Sixteen years ago, a White House intern named Monica Lewinsky became a household name. This week, a now 40-year-old Lewinsky will tell all about her affair with President Bill Clinton in a Vanity Fair essay entitled “Shame and Survival.” The piece is available to digital subscribers today and on newsstands this weekend.
According to promotional tidbits, Lewinsky says it’s time “to bury the blue dress,” a rather wince-inducing reference to one of the more salacious details of the saga: that Lewinsky had a frock bearing carnal proof of presidential coupling. In the piece, she reportedly says she deeply regrets the affair, which was consensual, and that she feels her entire life has been charted by those few years of youthful indiscretion. In writing the essay, she says, “I’ve decided, finally, to stick my head above the parapet so that I can take back my narrative and give a purpose to my past. (What this will cost me, I will soon find out.)”
Lewinsky says she was inspired to break her silence by Tyler Clementi, a college student who, apparently distraught after being filmed in a romantic interlude with another man, committed suicide in 2010 by jumping off New York’s George Washington Bridge. Lewinsky says she could identify with Clementi’s anguish and the possibility that someone could be “humiliated to death.”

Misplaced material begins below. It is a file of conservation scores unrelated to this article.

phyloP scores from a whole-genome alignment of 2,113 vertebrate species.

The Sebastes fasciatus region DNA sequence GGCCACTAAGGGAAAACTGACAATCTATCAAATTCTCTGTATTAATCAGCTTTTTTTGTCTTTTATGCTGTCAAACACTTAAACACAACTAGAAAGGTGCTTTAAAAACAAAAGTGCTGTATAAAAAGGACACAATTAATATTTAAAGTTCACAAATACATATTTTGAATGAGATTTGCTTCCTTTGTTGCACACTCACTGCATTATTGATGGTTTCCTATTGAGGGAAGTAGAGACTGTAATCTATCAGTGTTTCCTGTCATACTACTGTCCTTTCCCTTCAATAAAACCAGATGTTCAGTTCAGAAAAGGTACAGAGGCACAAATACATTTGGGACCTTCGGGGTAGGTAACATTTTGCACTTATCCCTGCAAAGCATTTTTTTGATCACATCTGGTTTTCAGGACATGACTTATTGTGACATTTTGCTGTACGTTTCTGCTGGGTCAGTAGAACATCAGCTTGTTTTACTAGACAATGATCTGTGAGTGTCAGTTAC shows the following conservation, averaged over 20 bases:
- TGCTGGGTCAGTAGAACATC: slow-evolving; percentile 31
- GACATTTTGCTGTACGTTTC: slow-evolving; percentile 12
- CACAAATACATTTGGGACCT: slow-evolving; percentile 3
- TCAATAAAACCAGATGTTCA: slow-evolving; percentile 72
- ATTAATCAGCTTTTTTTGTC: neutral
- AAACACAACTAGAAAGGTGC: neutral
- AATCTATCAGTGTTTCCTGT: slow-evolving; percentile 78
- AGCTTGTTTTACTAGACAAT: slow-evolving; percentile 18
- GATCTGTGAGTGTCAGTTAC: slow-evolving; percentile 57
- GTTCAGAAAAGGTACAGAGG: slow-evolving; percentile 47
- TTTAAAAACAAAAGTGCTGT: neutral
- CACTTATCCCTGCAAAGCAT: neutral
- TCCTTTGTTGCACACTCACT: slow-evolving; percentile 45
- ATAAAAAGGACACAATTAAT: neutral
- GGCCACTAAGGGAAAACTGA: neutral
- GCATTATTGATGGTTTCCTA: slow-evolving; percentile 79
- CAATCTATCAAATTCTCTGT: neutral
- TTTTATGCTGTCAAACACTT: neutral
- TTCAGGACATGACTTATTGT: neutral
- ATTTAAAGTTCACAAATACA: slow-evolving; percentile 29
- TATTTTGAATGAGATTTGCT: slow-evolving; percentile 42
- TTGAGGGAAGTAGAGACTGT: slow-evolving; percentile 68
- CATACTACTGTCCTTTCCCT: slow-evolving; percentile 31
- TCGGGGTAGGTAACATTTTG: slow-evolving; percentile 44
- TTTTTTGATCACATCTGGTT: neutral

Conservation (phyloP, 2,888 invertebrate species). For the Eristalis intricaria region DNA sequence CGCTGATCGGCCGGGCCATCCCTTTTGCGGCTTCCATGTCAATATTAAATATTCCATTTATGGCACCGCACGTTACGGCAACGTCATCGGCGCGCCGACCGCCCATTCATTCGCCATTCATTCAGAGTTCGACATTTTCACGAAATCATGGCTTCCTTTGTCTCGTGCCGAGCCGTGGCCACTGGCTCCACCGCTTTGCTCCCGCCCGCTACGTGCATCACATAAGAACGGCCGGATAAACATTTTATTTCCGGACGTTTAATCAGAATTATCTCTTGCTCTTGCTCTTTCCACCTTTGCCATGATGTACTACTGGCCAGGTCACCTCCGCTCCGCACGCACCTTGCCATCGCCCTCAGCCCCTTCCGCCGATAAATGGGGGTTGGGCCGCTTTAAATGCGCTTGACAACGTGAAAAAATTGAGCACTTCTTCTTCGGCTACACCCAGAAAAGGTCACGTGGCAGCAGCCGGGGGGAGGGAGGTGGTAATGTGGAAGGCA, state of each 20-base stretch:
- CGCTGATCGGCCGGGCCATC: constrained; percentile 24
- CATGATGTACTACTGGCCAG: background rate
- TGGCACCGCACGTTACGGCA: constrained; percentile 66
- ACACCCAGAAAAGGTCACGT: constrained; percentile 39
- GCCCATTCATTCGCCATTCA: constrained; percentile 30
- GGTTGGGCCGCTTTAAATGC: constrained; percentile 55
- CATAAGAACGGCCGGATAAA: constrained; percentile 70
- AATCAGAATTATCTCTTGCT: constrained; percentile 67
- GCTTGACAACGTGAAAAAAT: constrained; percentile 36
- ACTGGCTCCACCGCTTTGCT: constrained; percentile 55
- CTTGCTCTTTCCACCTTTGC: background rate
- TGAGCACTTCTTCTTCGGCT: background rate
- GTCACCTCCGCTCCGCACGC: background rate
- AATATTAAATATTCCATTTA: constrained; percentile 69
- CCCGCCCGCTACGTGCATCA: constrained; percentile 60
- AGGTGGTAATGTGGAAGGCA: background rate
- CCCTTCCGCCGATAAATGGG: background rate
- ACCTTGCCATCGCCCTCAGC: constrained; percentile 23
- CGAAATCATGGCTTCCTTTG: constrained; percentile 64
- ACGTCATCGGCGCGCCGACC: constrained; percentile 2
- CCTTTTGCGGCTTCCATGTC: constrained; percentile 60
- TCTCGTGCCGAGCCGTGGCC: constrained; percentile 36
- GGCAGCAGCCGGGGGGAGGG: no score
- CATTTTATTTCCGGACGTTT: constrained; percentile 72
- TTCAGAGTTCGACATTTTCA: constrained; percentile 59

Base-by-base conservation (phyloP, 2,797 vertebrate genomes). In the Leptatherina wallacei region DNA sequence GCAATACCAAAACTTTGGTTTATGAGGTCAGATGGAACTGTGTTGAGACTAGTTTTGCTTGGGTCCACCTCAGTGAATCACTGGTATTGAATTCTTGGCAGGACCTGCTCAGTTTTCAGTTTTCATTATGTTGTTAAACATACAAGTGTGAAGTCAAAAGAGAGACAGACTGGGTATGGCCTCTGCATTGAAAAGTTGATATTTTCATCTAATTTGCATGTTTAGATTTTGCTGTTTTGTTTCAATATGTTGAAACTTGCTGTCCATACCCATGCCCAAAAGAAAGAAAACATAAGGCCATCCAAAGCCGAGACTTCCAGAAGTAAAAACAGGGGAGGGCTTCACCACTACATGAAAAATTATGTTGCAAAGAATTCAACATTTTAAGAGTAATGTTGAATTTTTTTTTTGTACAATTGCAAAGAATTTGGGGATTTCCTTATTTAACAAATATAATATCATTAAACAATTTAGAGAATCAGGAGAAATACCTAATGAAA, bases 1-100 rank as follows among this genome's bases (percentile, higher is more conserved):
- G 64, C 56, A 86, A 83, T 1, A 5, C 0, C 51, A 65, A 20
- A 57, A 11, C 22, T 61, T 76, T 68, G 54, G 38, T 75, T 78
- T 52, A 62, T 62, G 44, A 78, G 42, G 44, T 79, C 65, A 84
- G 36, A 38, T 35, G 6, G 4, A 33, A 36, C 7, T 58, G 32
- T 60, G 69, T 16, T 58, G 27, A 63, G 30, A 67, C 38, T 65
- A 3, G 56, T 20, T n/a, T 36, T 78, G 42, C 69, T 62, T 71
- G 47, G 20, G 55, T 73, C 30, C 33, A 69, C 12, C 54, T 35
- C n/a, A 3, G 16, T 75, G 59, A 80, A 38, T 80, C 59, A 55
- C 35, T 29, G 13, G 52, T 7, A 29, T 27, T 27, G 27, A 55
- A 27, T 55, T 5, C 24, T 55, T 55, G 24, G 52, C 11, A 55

The buzz about the impending essay is formidable. The question now is: Will Lewinsky’s tale live up to the hype?
THE PR VERDICT: “C” (Distinctly OK) for Monica Lewinsky, who for better or worse will always be Monica Lewinsky.
THE PR TAKEAWAY: Media can bring both condemnation as well as redemption. Over a decade ago, a young Lewsinky had no control over with the media said about her. As she astutely notes, she was “possibly the first person whose global humiliation was driven by the Internet.” Today, with the benefit of maturity and an auspicious media platform, she just might have a chance at rewriting her own footnote in the history books.